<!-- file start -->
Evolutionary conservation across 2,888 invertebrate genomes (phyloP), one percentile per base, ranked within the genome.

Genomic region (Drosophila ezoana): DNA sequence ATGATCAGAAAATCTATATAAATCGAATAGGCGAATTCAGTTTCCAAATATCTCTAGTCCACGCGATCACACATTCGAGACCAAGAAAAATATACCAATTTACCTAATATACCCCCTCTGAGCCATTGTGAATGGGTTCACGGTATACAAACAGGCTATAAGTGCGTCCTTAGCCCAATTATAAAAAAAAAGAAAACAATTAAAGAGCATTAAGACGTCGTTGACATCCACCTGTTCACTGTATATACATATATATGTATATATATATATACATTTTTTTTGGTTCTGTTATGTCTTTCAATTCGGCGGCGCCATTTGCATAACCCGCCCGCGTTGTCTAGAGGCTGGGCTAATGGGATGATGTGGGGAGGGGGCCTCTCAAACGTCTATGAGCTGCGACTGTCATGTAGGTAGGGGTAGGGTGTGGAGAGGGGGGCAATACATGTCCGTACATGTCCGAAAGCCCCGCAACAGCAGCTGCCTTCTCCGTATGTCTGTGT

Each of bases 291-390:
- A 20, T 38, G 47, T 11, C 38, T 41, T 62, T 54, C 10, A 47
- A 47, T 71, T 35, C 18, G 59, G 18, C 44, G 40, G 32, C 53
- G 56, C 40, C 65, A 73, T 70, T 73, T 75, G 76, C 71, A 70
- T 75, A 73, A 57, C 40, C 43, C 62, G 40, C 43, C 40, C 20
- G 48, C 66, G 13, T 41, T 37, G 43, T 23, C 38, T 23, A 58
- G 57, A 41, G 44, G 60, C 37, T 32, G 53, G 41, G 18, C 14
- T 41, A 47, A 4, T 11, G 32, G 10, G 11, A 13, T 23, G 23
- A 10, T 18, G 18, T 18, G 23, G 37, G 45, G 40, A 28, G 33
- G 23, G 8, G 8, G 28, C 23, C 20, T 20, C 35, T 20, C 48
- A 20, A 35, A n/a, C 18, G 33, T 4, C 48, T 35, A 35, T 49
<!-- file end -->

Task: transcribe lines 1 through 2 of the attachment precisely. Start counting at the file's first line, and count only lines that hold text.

Evolutionary conservation across 2,888 invertebrate genomes (phyloP), one percentile per base, ranked within the genome.

Genomic region (Drosophila ezoana): DNA sequence ATGATCAGAAAATCTATATAAATCGAATAGGCGAATTCAGTTTCCAAATATCTCTAGTCCACGCGATCACACATTCGAGACCAAGAAAAATATACCAATTTACCTAATATACCCCCTCTGAGCCATTGTGAATGGGTTCACGGTATACAAACAGGCTATAAGTGCGTCCTTAGCCCAATTATAAAAAAAAAGAAAACAATTAAAGAGCATTAAGACGTCGTTGACATCCACCTGTTCACTGTATATACATATATATGTATATATATATATACATTTTTTTTGGTTCTGTTATGTCTTTCAATTCGGCGGCGCCATTTGCATAACCCGCCCGCGTTGTCTAGAGGCTGGGCTAATGGGATGATGTGGGGAGGGGGCCTCTCAAACGTCTATGAGCTGCGACTGTCATGTAGGTAGGGGTAGGGTGTGGAGAGGGGGGCAATACATGTCCGTACATGTCCGAAAGCCCCGCAACAGCAGCTGCCTTCTCCGTATGTCTGTGT